Back in 2010, Apple CEO and founder Steve Jobs derided 7-inch tablets as "tweeners" -- too big to compete with smartphones and too small to compete with the iPad. But that was then, and this is now. Say hello to the iPad mini, a tweener in its own right, at a mere 7.9 inches tall.
Apple introduced the iPad mini -- and yes, that's mini with a mini 'M' -- at a press event Tuesday, October 23, in typical Apple style, following weeks of speculation and rumors.
While Apple already controls the majority share of the tablet market, the Cupertino king of electronics has seen that marketshare slip from 80 percent in 2010 to just 60 percent today. After Apple introduced the original iPad in 2009, a number of competitors jumped on the tablet bandwagon, including Samsung, Amazon, Microsoft , Google and Acer.
And so, the powers that be at Apple have decided to think outside the box once again -- or at least to shrink the box, in this case -- by inverting dimensions of the iPad from 9.7 inches to 7.9 inches for the mini.
The 7.9-inch iPad mini tablet will go head to head with Samsung's Galaxy Tab 7.7 and Amazon's 7-inch Kindle Fire, among others. But it's hard to escape the fact that it will also compete with, well, the bigger, orginal iPad.
So, with a cheaper price at $329 for the 16 gigabyte iPad Mini with Wi-Fi, or $429 for 32 GB model, and $529 for the 64 GB model, is Apple undercutting the very product that busted open the tablet market?
We asked Jeff Orr, tablets expert at ABI Research, for his thoughts on Apple's strategy.
"If Apple maintains its momentum, shipping 65 to 70 percent of the world's tablets, one has to consider if the impact of a lower-cost iPad mini will be greater on potential iPad (4th generation) buyers or potential Android tablet buyers," Orr told us.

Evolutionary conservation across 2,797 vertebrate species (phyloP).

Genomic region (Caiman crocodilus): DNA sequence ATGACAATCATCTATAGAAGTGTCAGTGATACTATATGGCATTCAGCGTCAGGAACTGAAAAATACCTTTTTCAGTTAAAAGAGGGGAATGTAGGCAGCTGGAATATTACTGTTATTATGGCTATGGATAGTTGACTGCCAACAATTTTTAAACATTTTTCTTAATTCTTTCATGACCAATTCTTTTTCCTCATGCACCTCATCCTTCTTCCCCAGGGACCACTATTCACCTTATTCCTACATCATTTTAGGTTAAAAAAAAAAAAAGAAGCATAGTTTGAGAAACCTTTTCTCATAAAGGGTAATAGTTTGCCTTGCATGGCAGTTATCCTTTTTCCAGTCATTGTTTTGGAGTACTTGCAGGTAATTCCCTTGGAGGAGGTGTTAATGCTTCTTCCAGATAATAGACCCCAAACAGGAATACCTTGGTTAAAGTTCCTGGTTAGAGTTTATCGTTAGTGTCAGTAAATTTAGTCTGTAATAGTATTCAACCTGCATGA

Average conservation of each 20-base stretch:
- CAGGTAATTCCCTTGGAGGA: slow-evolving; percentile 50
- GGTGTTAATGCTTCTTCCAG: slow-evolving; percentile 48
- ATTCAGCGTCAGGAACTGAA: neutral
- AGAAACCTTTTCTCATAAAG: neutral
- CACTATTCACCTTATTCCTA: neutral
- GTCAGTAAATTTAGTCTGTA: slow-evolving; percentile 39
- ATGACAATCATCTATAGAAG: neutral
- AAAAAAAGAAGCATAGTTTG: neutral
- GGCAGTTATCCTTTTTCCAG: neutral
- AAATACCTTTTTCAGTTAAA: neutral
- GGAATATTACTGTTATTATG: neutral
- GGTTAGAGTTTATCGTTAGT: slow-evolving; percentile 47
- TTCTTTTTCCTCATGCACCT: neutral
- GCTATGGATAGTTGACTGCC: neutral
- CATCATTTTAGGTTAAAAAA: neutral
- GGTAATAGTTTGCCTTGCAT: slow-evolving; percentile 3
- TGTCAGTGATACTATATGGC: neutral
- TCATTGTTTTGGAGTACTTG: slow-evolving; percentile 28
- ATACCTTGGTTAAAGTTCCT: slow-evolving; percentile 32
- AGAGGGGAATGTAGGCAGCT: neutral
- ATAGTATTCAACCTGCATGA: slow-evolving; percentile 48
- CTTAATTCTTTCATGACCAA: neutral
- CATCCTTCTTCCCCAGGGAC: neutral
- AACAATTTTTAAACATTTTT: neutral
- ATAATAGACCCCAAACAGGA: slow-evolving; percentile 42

In contrast, he predicts, "The impact of iPad mini on upcoming Windows 8 and Windows RT tablets is expected to be significantly less."
Orr points out that the difference between the least expensive iPad mini (at $329) and a $499 iPad is $170, while Google's Nexus 7 at $249 is still $80 cheaper than even the least expensive iPad mini. That type of difference can be significant for price-conscious consumers, particularly those who aren't die-hard Apple fans.
"The U.S. remains the location for the majority of iPad shipments," said Orr. "This scenario suggests that the likelihood to switch to iPad mini and save more will occur from potential iPad (4th generation) buyers. The obvious question is how much impact will this switching have?"
Orr also pointed out that tablets in the seven-inch range are easier to carry around than their larger siblings, which makes it more likely users will want broadband access via long-term evolution (LTE), high-speed data service, rather than just Wi-Fi. But that means more of an investment for buyers upfront, which could be a concern for mobile carriers.
"The $130 uplift in cost from a Wi-Fi iPad to a 3G/4G version is more significant in the decision-making process than it has been for the higher-priced, 10-inch-class iPad," Orr said. "Expecting a higher attach rate for 3G/4G iPad minis seems counter-intuitive at these price points. Does the opportunity for a mobile network operator increase or decrease with the addition of the iPad mini?"
While all sales are good for Apple, popularity of the iPad mini at the expense of the original could mean a revenue hit for Apple.
"We remain concerned that the ramifications to Apple's financial gross margin and level of profitability could be significant," Orr said, referring to worries that Apple may be cannibalizing its own sales.
Plans To Purchase?
Of course, with Apple's track record and loyal following, the iPad mini is just as likely to be a hit, giving Apple lovers yet more purchase options for the holidays and beyond.
What are your thoughts? Will current iPad owners spend the extra money to buy a second, smaller device -- perhaps leaving the older iPad at home and taking the mini on the road? Will first-time iPad buyers opt for the mini or the maxi?
Is there an iPad mini in your future?